ETEX(1)                                                   ETEX(1)

NAME
etex, einitex, evirtex - extended TeX

SYNOPSIS
etex [options] [commands]

DESCRIPTION
This  manual page is not meant to be exhaustive.  The com-
plete documentation for this version of TeX can  be  found
in the info file or manual Web2C: A TeX implementation.

e-TeX  is  the  first  concrete result of an international
research & development project, the NTS Project, which was
established under the aegis of DANTE e.V. during 1992. The
aims of the project are  to  perpetuate  and  develop  the
spirit  and  philosophy  of TeX, whilst respecting Knuth's
wish that TeX should remain frozen.

e-TeX can be used in two different modes: in compatibility
mode  it  is supposed to be completely interchangable with
standard TeX.  In extended mode several new primitives are
added  that  facilitate (among other things) bidirectional
typesetting.

An extended mode format is generated by prefixing the name
of  the  source  file for the format with an asterisk (*).
Such formats are often prefixed with an `e', hence etex as
the  extended  version  of  tex and elatex as the extended
version of latex.  However, eplain is an exception to this
rule.

The  einitex and evirtex commands are e-TeX's analogues to
the initex and virtex  commands.   In  this  installation,
they are symlinks to the etex executable.

e-TeX's  handling of its command-line arguments is similar
to that of TeX.

OPTIONS
This version of e-TeX understands  the  following  command
line options.

--efmt format
Use  format  as  the name of the format to be used,
instead of the name by which e-TeX was called or  a
%& line.

--help Print help message and exit.

--ini  Be einitex, for dumping formats; this is implicitly
true if the program is called as einitex.

--interaction mode
Sets the interaction mode.  The mode can be one  of
batchmode,  nonstopmode, scrollmode, and errorstop-
mode.  The meaning of these modes is  the  same  as
that of the corresponding \commands.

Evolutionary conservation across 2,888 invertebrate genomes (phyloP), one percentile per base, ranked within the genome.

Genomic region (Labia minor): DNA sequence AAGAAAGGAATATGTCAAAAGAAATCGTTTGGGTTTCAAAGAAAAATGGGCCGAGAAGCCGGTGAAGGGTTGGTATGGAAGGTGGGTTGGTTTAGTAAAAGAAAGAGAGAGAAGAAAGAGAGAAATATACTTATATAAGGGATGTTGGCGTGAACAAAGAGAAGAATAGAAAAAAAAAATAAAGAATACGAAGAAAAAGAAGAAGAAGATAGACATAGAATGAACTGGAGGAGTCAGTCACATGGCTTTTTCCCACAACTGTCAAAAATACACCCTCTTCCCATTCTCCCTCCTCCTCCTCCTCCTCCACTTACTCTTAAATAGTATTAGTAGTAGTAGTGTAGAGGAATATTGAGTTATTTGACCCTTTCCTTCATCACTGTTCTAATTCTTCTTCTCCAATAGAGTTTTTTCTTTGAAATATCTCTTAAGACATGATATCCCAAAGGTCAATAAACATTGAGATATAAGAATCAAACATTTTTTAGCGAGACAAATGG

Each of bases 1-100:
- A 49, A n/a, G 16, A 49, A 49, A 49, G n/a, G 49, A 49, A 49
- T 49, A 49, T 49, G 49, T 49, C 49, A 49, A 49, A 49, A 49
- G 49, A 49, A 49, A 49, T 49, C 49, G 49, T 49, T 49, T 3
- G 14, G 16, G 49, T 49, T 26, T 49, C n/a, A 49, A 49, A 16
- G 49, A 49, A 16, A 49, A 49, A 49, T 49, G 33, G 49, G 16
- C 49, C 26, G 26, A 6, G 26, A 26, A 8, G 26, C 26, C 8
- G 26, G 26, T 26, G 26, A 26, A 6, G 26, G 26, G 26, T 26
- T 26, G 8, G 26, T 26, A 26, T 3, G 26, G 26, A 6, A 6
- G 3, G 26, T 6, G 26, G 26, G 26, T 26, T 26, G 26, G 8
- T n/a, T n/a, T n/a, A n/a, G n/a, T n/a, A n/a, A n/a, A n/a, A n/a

--ipc  Send  DVI  output  to a socket as well as the usual
output file.  Whether this option is  available  is
the choice of the installer.

--ipc-start
As --ipc, and starts the server at the other end as
well.  Whether this  option  is  available  is  the
choice of the installer.

Sets  path  searching  debugging flags according to
the bitmask.  See the Kpathsea manual for  details.

--maketex fmt
Enable  mktexfmt,  where  fmt must be one of tex or
tfm.

--mltex
Enable MLTeX extensions.

--no-maketex fmt
Disable mktexfmt, where fmt must be one of  tex  or
tfm.

--output-comment string
Use  string for the DVI file comment instead of the
date.

--progname name
Pretend to be program name.  This affects both  the
format used and the search paths.

--shell-escape
Enable  the  \write18{command} construct.  The com-
mand can be any Bourne shell  command.   This  con-
struct is normally disallowed for security reasons.

--translate-file tcxname
Use the tcxname translation table.

--version
Print version information and exit.

ENVIRONMENT
See the Kpathsearch library documentation (the `Path spec-
ifications'  node) for precise details of how the environ-
ment variables are used.  The  kpsewhich  utility  can  be
used to query the values of the variables.

One  caveat:  In most e-TeX formats, you cannot use ~ in a
filename you give directly  to  e-TeX,  because  ~  is  an
active character, and hence is expanded, not taken as part
of the filename.  Other programs, such as Metafont, do not
have this problem.

TEXMFOUTPUT
Normally,  e-TeX  puts its output files in the cur-
rent directory.   If  any  output  file  cannot  be
opened  there, it tries to open it in the directory
specified in the environment variable  TEXMFOUTPUT.
There  is  no default value for that variable.  For
example, if you  say  tex  paper  and  the  current
directory  is  not writable, if TEXMFOUTPUT has the
value /tmp, e-TeX attempts to create /tmp/paper.log
(and /tmp/paper.dvi, if any output is produced.)

TEXINPUTS
Search  path  for  \input  and \openin files.  This
should probably start  with  ``.'',  so  that  user
files are found before system files.

TEXFONTS
Search path for font metric (.tfm) files.

TEXFORMATS
Search path for format files.

TEXPOOL
search path for einitex internal strings.

TEXEDIT
Command  template  for  switching  to  editor.  The
default, usually vi, is set when e-TeX is compiled.

FILES
The location of the files mentioned below varies from sys-
tem to system.  Use the kpsewhich utility  to  find  their
locations.

etex.pool
Encoded text of e-TeX's messages.

texfonts.map
Filename mapping definitions.

*.tfm  Metric files for e-TeX's fonts.

*.efmt Predigested e-TeX format (.efmt) files.

BUGS
This  version  of  e-TeX fails to trap arithmetic overflow
when dimensions are added or subtracted.  Cases where this
occurs  are  rare, but when it does the generated DVI file
will be invalid.